So your brand’s a TV star. What’s it worth?

Now that product placement has become so ubiquitous, the man who invented the practice naturally has a new obsession - product placement measurement.

Now that product placement has become so ubiquitous, the man who invented the practice naturally has a new obsession – product placement measurement.

Frank Zazza, CEO of New Rochelle, N.Y.-based iTVX, was behind the famous Reeses Pieces scene in E.T, and the Junior Mints and all the other hilarious brand storylines in Seinfeld, through AIM Promotions, the creative placement company he founded in 1978. Five years ago, he set up iTVX to devise a method to measure the value of product placement, and launched the iTVX System in 2003.

It’s timely, as product placement continues to swell. Stamford, Conn. media research firm PQ Media says the overall product placement market jumped by 30.5% to US$3.46 billion in 2004, US$1.87 billion of it in TV. By 2009 the firm says the overall number will reach US$6.94 billion.

As a result, advertisers are now dealing with clutter, as suggested by numbers from Place*Views, Nielsen Product Placement U.S., a Web-based system that identifies brands featured in product placement, as well as the type of placement used, when and where it occurred, and the audience size and demographics for the program minute at the time of occurrence. During 15 telecasts (Jan. 1 to Dec. 31/05), it found NBC’s The Contender had 7,514 product placement occasions. Everlast Worldwide recorded 3,061 visual hits in 60 telecasts of various shows. And in part because American Idol on Fox had 3,357 product placement occasions over 43 episodes, Coke scored 3,306 hits in 413 telecasts. (NMR Canada expects to launch Place*Views in this country soon.)

Not surprisingly, then, marketers are pushing for measurement tools – and broadcasters like TVA and Global are complying.

So far, media planners have been making product placement choices based on matching a program’s audience to their clients’ key customer demo – and gut instinct. ‘It’s very difficult [to measure effectiveness] because we cannot isolate the value of it,’ admits Jeanne Northcote, SVP group account director on the P&G business at The Media Company in Toronto. ‘We analyze audiences [and we] do all the analysis of how [the placement] compares in cost efficiency to, and how much more or less effective it is than a 30-second spot.’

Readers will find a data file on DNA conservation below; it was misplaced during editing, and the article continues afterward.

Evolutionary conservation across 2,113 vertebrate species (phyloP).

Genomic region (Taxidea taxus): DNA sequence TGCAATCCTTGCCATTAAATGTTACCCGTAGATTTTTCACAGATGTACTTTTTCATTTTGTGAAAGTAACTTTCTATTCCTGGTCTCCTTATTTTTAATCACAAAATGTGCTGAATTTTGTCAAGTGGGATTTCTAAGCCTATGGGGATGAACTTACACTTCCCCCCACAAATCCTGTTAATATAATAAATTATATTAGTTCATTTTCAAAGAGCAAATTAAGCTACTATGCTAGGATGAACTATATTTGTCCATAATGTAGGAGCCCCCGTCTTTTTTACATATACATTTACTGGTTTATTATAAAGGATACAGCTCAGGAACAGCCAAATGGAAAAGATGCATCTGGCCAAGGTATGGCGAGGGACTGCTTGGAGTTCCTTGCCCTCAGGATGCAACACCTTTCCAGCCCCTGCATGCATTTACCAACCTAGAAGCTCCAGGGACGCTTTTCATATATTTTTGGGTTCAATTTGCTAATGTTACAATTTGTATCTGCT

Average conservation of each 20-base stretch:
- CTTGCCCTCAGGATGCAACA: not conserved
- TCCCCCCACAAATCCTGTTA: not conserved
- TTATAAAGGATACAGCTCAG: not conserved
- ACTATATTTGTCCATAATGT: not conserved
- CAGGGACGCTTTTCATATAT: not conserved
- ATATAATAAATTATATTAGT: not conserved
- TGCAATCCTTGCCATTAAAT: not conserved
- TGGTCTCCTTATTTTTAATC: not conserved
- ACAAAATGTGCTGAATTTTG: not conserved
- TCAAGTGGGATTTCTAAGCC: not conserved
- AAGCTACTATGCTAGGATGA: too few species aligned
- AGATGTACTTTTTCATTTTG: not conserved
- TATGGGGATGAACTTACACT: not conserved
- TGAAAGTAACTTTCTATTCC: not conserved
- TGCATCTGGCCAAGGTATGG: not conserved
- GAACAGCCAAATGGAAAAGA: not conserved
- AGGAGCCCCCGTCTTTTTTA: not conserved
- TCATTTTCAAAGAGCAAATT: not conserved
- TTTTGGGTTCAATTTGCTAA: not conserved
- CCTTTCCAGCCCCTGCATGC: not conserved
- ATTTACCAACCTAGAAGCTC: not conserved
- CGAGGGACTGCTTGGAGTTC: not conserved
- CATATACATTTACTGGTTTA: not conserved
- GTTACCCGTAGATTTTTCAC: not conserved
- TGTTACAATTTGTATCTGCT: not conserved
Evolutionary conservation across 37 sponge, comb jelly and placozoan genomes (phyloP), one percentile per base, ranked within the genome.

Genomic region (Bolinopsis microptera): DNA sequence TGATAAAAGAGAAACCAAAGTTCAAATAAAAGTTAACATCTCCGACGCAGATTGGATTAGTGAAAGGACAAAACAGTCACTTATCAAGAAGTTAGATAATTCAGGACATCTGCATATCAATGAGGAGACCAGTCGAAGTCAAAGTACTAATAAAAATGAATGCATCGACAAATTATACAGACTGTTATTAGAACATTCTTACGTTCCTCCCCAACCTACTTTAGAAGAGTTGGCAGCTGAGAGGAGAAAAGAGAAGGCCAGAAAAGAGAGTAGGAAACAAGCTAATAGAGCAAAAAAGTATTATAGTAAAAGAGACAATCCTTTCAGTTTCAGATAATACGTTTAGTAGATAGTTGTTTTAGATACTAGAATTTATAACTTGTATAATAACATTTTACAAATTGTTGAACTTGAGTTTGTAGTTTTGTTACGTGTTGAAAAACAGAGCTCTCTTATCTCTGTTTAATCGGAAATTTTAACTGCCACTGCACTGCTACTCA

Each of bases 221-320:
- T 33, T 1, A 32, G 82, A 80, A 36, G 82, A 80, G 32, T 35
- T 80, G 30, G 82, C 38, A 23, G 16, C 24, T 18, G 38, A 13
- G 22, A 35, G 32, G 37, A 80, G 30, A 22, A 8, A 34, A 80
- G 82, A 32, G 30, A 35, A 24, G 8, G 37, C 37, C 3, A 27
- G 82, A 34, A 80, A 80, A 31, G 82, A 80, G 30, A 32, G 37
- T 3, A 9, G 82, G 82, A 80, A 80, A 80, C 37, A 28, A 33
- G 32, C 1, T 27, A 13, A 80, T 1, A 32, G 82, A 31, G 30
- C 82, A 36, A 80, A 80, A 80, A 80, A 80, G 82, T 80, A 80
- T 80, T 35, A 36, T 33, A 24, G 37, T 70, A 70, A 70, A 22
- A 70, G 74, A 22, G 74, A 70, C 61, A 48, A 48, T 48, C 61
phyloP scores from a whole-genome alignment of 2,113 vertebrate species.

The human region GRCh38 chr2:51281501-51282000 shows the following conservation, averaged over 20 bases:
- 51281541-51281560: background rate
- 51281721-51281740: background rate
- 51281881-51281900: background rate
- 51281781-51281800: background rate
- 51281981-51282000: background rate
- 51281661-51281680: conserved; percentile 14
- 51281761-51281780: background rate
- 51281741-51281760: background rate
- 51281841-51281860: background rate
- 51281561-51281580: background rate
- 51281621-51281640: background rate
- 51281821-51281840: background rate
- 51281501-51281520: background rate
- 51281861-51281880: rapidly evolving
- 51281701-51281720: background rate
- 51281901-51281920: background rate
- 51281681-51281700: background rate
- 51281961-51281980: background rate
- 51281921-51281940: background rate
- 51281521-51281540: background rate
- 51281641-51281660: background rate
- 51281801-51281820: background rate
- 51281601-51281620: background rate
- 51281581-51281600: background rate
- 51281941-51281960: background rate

TVA, the Quebec network that introduced top reality shows like Star Académie, hopes to get a handle on product placement measurement soon. It has hooked up with iTVX and will be conducting four to six tests of the system during the first half of this year.

 ‘iTVX will measure the level of quality of our integration or placement and we will also contract for some awareness research,’ says Reneault Poliquin, VP of TVA. ‘After that we’re going to try to establish collaboration with advertisers and agencies to set some kind of benchmark and offer it on a larger scale.’

Zazza’s system uses more than 50 variables to equate the value of a product placement or integration to what iTVX calls a Q Ratio, a decimal fraction of a 30-second commercial. Variables include psychological and perceptual factors, external forces such as demo and psychographics of the audience, brand resonance, salience, and awareness as well as the length of time the product is on screen, context, clarity, integration, and involvement.

The resulting Q Ratio could be a value less or greater than a 30-second spot and the cost of the placement is based on that value as are any make-goods. ‘If the Q Ratio is 3.5, cost of the placement is 3.5 times that of a 30-second spot on that network,’ explains Zazza. ‘Let’s say on Desperate Housewives the cost of a 30-second is $400,000, so you’re looking at a million dollars plus for placement. No brand manager will ever have a problem with that because the scream around the industry is ‘only what gets measured, gets bought.”